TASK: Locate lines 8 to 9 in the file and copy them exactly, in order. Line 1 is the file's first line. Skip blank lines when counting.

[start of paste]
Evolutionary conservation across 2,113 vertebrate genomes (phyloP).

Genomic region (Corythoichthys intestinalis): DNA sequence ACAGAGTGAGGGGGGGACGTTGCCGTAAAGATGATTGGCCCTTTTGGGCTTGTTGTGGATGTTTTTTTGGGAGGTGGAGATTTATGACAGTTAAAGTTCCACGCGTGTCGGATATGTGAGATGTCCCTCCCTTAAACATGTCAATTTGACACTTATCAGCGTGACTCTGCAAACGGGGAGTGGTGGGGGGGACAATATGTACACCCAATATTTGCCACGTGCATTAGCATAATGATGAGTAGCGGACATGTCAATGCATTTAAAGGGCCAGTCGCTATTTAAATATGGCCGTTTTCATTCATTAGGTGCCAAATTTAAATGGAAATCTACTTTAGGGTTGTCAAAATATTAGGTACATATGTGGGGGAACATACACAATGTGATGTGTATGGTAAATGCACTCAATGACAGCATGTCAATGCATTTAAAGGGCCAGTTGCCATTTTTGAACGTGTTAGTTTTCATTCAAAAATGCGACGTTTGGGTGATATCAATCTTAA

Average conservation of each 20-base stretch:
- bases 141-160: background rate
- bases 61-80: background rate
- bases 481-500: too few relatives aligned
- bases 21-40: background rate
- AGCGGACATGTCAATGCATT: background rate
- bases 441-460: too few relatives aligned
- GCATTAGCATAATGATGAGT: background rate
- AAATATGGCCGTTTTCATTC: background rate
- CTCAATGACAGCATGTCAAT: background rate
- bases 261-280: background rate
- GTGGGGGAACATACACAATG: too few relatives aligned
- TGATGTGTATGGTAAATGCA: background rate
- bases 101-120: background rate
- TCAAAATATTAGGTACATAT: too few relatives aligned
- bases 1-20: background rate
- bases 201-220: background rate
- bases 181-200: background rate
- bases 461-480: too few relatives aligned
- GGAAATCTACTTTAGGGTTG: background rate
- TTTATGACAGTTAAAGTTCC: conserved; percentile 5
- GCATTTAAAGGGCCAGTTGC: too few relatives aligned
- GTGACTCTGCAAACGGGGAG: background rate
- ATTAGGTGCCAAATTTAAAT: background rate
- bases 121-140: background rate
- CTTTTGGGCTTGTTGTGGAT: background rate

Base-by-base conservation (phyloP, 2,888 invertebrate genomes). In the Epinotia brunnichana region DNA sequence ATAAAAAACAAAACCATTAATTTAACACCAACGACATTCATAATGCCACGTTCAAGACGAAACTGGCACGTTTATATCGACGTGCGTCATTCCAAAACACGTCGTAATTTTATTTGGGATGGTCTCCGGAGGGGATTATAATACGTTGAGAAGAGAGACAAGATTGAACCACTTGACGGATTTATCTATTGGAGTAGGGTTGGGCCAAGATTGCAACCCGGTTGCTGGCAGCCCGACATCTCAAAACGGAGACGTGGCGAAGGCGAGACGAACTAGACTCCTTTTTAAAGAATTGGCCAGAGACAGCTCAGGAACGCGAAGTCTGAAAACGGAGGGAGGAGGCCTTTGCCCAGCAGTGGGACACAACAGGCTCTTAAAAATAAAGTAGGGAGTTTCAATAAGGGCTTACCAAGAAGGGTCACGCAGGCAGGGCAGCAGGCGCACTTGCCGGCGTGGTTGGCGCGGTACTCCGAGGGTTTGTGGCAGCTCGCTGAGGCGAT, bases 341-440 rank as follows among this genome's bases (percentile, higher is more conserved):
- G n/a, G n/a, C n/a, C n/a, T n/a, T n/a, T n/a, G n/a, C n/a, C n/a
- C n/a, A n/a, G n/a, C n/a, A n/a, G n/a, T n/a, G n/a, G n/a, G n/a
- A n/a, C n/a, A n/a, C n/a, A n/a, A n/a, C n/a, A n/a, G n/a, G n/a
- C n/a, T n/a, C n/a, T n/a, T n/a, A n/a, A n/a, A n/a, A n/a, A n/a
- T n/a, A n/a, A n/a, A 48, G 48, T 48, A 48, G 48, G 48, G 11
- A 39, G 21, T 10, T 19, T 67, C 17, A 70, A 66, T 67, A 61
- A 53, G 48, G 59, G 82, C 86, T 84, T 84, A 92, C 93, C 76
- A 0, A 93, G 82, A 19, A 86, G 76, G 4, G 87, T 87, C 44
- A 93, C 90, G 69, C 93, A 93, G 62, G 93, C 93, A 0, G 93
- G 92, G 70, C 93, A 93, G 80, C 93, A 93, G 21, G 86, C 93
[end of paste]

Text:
- AGCGGACATGTCAATGCATT: background rate
- bases 441-460: too few relatives aligned